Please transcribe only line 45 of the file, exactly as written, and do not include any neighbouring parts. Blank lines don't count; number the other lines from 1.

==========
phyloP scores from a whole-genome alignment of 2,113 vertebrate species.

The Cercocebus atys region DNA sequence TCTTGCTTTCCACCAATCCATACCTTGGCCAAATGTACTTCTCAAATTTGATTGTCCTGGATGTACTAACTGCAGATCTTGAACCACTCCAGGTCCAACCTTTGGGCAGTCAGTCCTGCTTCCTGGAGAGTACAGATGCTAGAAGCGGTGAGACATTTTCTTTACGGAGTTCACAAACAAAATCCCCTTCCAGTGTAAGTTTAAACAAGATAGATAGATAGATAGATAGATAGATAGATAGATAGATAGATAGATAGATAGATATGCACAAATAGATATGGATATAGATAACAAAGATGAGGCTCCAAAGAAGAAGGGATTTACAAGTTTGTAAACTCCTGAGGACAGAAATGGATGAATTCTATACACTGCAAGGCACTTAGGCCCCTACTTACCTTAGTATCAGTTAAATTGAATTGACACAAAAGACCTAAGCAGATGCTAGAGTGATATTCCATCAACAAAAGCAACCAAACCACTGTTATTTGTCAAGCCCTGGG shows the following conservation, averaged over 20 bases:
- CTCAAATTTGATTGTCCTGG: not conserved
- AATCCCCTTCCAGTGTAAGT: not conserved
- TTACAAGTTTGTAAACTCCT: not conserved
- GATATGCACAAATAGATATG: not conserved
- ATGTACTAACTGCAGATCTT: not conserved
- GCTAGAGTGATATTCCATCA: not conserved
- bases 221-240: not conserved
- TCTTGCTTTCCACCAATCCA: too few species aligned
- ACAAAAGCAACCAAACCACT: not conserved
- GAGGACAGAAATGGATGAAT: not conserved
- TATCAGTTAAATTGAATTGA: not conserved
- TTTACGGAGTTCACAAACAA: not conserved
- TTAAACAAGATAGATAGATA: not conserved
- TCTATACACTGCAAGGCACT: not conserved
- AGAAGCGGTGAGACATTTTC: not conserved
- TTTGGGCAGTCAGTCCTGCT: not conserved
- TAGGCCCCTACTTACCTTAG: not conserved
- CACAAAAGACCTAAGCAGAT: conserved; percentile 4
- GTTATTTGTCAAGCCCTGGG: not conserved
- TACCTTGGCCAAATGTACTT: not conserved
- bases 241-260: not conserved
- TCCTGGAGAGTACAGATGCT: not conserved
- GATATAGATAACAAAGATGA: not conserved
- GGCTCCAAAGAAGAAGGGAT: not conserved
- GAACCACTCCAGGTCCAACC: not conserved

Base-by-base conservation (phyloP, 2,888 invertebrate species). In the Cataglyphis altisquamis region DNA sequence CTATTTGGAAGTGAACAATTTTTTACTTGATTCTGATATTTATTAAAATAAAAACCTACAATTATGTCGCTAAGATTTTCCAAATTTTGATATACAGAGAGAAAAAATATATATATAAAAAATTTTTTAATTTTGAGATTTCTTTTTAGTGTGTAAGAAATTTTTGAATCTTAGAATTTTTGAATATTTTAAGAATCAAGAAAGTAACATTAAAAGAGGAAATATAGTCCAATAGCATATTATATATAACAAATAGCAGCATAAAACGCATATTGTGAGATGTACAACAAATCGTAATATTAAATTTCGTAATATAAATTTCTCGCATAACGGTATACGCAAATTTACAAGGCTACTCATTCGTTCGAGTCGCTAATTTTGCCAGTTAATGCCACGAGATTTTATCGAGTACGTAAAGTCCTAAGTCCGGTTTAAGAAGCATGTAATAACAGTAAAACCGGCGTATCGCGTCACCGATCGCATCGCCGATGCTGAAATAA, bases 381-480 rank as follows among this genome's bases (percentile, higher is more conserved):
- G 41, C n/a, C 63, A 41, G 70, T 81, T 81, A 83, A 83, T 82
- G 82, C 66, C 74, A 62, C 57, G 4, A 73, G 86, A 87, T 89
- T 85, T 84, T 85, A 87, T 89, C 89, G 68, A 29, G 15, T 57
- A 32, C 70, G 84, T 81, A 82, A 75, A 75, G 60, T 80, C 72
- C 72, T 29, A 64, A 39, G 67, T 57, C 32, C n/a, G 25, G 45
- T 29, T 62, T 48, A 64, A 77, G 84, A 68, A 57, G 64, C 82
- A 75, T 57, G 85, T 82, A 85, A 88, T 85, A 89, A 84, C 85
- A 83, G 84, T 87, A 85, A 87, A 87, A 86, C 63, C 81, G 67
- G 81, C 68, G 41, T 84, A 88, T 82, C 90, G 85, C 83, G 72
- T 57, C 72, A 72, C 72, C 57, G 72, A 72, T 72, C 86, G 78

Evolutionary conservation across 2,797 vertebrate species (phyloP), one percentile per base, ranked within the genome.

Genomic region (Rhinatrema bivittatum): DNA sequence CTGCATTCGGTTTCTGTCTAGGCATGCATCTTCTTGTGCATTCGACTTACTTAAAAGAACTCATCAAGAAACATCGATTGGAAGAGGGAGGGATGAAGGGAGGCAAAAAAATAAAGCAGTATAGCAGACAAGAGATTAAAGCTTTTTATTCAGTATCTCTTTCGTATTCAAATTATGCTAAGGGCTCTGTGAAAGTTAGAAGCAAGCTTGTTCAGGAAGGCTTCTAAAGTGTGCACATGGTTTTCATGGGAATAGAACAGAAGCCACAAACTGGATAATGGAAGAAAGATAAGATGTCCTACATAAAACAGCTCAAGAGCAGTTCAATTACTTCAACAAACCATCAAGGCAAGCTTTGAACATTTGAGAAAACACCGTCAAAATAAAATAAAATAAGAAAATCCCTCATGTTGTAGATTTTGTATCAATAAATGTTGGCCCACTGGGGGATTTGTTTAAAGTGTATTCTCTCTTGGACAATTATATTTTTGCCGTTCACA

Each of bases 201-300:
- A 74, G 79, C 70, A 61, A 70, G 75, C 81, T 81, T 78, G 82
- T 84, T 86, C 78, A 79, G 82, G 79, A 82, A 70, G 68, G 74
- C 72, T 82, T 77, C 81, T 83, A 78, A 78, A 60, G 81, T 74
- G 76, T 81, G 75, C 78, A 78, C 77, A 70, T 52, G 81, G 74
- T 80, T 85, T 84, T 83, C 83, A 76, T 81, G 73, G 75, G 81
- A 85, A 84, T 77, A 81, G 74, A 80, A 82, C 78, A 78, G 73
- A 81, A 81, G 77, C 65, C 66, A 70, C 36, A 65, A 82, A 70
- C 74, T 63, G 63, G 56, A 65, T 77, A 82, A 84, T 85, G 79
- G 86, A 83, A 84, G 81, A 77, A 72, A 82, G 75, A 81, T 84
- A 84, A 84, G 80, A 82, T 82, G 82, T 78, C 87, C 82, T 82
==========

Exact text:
- G 76, T 81, G 75, C 78, A 78, C 77, A 70, T 52, G 81, G 74